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Mary Bell's Comp Dehydrator Cookbook (英語) ハードカバー – 1994/5/23
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Far from being a fad, food dyhydrating is one of the most ancient, effective, and nutritous ways of preserving food. Now, at last, there is a book that teaches absolutely everything there is to know about using an electric food dyhydrator to dry foods at home -- and gives more than 100 foolproof recipes for scrumptious snacks and meals made from dried foods.
With this extraordinary book, you can learn how to cross junk food and expensive store-bought snacks off your family's shopping list -- and add to your cupboard homemade, preservative-free fruit leathers, candied apricots, beef (and fish) jerkies, "sun" dried tomotoes, corn chips, banana chips, and so much more!
Mary Bell gives specific techniques and instructions for preparing every kind of fruit (from apples to watermelon) and vegetable (from asparagus to zucchini). She also provides important shopping tips for buying an electric food dehydrator. The recipes for cooked meals (including mushroom soup, sloppy joes, pesto, and moist banana bread) will make this book a kitchen classic. And recipes for lightweight, filling trail snacks mean that the book will travel, too.
Additional chapters explain to how make herb seasonings, granolas, celery powder, cosmetics, dried fruit sugars, potpourri -- and even pet treats!
Food drying is an excellent way for gardeners to preserve their produce. It is a great way to make healthful snacks for the kids. It's perfect for the new wave of thrifty consumers who can't bear to spend dollars at health food stores for treats they cold make for pennies themselves. And food drying doesn't use chemicals or preservatives—so it's great for you and for the planet, too!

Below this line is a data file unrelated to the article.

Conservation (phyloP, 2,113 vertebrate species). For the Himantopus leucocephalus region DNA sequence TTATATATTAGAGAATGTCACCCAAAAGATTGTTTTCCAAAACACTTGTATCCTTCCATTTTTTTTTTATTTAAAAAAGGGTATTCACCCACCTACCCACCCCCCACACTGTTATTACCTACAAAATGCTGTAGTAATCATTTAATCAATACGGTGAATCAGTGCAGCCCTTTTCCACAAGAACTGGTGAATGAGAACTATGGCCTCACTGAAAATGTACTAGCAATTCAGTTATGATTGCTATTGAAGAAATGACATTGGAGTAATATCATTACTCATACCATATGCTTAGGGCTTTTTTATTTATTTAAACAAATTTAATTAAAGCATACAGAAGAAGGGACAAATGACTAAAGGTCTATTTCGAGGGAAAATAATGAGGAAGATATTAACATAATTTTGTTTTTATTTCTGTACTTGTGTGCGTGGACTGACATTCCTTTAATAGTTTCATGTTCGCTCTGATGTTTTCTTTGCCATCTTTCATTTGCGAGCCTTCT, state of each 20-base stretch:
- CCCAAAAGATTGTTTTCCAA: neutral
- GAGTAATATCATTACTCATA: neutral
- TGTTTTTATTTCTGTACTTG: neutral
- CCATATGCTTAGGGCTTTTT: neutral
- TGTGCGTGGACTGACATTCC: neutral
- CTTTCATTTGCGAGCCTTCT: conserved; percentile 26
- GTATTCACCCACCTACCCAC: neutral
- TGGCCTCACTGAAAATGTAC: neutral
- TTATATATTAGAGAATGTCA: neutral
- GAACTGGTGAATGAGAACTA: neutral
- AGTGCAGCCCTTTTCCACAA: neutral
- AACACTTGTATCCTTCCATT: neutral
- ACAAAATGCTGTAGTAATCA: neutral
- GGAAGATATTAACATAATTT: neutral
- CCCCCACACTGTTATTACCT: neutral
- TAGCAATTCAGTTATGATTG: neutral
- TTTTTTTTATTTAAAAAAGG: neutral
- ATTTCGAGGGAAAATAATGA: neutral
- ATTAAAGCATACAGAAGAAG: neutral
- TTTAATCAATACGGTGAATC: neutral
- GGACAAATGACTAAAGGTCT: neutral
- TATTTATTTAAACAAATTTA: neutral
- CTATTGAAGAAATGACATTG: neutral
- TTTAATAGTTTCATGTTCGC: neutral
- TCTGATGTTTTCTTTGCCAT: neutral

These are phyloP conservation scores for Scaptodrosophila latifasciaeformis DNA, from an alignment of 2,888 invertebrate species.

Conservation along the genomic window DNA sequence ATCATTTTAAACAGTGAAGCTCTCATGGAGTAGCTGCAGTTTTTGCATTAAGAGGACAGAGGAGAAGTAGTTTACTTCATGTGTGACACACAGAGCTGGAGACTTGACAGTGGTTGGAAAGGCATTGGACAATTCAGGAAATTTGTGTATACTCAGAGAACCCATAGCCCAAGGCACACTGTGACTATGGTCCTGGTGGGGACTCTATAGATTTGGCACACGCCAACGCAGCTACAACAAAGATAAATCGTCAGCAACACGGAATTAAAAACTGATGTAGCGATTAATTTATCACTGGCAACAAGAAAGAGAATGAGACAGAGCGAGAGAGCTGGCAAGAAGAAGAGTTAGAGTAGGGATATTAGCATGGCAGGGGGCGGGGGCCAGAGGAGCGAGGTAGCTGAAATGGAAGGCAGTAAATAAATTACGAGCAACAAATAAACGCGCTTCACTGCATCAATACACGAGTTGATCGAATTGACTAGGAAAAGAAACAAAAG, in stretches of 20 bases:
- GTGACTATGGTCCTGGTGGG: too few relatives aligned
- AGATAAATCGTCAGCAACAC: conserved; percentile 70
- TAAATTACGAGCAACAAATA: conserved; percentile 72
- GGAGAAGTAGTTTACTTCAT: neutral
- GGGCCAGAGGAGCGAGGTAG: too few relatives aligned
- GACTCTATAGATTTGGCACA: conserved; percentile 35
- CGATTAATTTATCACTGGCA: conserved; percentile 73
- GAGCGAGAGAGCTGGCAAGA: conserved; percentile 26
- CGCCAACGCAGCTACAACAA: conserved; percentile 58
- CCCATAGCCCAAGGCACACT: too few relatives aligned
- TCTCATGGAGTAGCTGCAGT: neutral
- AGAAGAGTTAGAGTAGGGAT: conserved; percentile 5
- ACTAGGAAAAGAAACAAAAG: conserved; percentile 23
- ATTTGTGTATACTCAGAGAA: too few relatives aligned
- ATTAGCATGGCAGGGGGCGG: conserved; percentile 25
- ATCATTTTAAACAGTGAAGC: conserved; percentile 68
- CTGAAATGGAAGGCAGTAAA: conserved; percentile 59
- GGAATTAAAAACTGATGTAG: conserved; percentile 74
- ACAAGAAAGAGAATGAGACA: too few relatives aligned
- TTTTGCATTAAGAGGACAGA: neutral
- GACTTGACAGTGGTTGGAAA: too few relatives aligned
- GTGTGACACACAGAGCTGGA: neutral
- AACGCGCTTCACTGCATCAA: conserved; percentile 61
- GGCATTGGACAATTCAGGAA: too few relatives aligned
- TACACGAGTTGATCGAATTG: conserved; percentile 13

Mary Bell has spent more than twenty years traveling around the country demonstrating food dehydrators and food drying techniques. When not on the road, she divides her time between Madison, Wisconsin, and Lanesboro, Minnesota, where she and her husband work at the Forest Resource Center, an environmental education facility. She is a graduate of the University of Wisconsin and holds a master's degree from Saint Mary's College.
An editor at Gourmet Magazine for over 10 years, Evie Righter wrote the text to Gourmet's Menus for Contemporary Living. She has worked on books by many of the greatest talents in the world of food, including Alice Waters, Ann Willan, Michél Guéard, and Wolfgang Puck.
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This is the best basic book I've seen for preserving foods through dehydration. Not only does she tell you what you need to do *before* you dry it, but she tells you what you can do with the stuff after it's dried. Recipes that are useable, recipes for camping, and some that will surprise you - this is a very comprehensive book.
This is a must-have for backpackers who want every ounce to count, since dried foods weigh so little. A must for parents who read the "Fruit Roll-ups" label in horror: make your own fruit leathers! She'll tell you how to make fantastic beef jerky, too.
If you dry foods, you need this book.
I had been hoping to find out how to dry dairy products such as cheddar cheese and eggs. I will say I was disappointed to find out that there is not much you can do at home to dry dairy products. I tried drying Cheddar cheese shreds, anyway. Seemed like a good idea at the time. What a mistake! I was peeling that greesy, clumpy stuff from my trays for 45 minutes. Thank goodness I only 'tested' 2 trays worth!! I guess if Mary says "Don't do it", from now on I won't.
There are many, many items which will dry successfully and just as many variations which you can try out. This book leads you through the process and offers helpful tips and hints along the way. I feel I received very good value for the modest price.
After I read it almost entirely in one night, I find it a great reference to go back to, whenever I'm considering dehydrating something new. I couldn't compare this with other titles on dehydrating food since I haven't read them, but I'm quite satisfied with this one. Addition of dehydrated pictures would be a great addition however.